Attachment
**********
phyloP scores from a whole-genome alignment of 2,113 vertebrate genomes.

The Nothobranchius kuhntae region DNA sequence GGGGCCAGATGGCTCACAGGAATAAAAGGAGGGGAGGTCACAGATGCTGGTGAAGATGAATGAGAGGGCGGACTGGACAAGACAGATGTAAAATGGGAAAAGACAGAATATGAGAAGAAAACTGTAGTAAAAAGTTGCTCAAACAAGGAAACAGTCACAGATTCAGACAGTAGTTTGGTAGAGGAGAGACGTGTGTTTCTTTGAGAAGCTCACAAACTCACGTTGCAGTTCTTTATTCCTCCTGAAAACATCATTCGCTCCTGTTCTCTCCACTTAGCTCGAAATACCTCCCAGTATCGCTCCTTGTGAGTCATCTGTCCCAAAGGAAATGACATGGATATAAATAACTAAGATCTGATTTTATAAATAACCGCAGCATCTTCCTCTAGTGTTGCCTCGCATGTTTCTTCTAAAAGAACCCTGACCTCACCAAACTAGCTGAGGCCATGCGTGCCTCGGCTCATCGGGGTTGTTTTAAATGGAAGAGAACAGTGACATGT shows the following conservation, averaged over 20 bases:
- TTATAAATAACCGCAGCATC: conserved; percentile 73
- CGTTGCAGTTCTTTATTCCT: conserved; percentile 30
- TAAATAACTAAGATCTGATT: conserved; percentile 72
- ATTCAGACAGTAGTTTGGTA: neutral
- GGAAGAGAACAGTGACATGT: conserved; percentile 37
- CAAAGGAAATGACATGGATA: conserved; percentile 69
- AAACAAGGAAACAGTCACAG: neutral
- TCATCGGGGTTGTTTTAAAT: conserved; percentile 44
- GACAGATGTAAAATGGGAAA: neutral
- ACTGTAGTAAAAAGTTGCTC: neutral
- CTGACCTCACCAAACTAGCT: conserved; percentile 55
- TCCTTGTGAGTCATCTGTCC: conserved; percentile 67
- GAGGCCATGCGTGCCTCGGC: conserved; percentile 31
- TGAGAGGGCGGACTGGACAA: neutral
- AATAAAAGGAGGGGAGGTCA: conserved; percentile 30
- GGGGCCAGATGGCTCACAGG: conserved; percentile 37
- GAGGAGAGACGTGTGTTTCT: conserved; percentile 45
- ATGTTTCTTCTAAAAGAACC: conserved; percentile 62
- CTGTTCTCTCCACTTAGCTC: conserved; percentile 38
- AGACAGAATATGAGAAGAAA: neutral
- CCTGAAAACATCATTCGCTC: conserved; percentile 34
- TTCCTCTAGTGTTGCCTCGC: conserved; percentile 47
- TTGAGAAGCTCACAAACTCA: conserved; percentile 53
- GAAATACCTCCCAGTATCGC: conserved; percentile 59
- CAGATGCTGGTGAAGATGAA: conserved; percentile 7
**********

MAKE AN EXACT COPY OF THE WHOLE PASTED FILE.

phyloP scores from a whole-genome alignment of 2,113 vertebrate genomes.

The Nothobranchius kuhntae region DNA sequence GGGGCCAGATGGCTCACAGGAATAAAAGGAGGGGAGGTCACAGATGCTGGTGAAGATGAATGAGAGGGCGGACTGGACAAGACAGATGTAAAATGGGAAAAGACAGAATATGAGAAGAAAACTGTAGTAAAAAGTTGCTCAAACAAGGAAACAGTCACAGATTCAGACAGTAGTTTGGTAGAGGAGAGACGTGTGTTTCTTTGAGAAGCTCACAAACTCACGTTGCAGTTCTTTATTCCTCCTGAAAACATCATTCGCTCCTGTTCTCTCCACTTAGCTCGAAATACCTCCCAGTATCGCTCCTTGTGAGTCATCTGTCCCAAAGGAAATGACATGGATATAAATAACTAAGATCTGATTTTATAAATAACCGCAGCATCTTCCTCTAGTGTTGCCTCGCATGTTTCTTCTAAAAGAACCCTGACCTCACCAAACTAGCTGAGGCCATGCGTGCCTCGGCTCATCGGGGTTGTTTTAAATGGAAGAGAACAGTGACATGT shows the following conservation, averaged over 20 bases:
- TTATAAATAACCGCAGCATC: conserved; percentile 73
- CGTTGCAGTTCTTTATTCCT: conserved; percentile 30
- TAAATAACTAAGATCTGATT: conserved; percentile 72
- ATTCAGACAGTAGTTTGGTA: neutral
- GGAAGAGAACAGTGACATGT: conserved; percentile 37
- CAAAGGAAATGACATGGATA: conserved; percentile 69
- AAACAAGGAAACAGTCACAG: neutral
- TCATCGGGGTTGTTTTAAAT: conserved; percentile 44
- GACAGATGTAAAATGGGAAA: neutral
- ACTGTAGTAAAAAGTTGCTC: neutral
- CTGACCTCACCAAACTAGCT: conserved; percentile 55
- TCCTTGTGAGTCATCTGTCC: conserved; percentile 67
- GAGGCCATGCGTGCCTCGGC: conserved; percentile 31
- TGAGAGGGCGGACTGGACAA: neutral
- AATAAAAGGAGGGGAGGTCA: conserved; percentile 30
- GGGGCCAGATGGCTCACAGG: conserved; percentile 37
- GAGGAGAGACGTGTGTTTCT: conserved; percentile 45
- ATGTTTCTTCTAAAAGAACC: conserved; percentile 62
- CTGTTCTCTCCACTTAGCTC: conserved; percentile 38
- AGACAGAATATGAGAAGAAA: neutral
- CCTGAAAACATCATTCGCTC: conserved; percentile 34
- TTCCTCTAGTGTTGCCTCGC: conserved; percentile 47
- TTGAGAAGCTCACAAACTCA: conserved; percentile 53
- GAAATACCTCCCAGTATCGC: conserved; percentile 59
- CAGATGCTGGTGAAGATGAA: conserved; percentile 7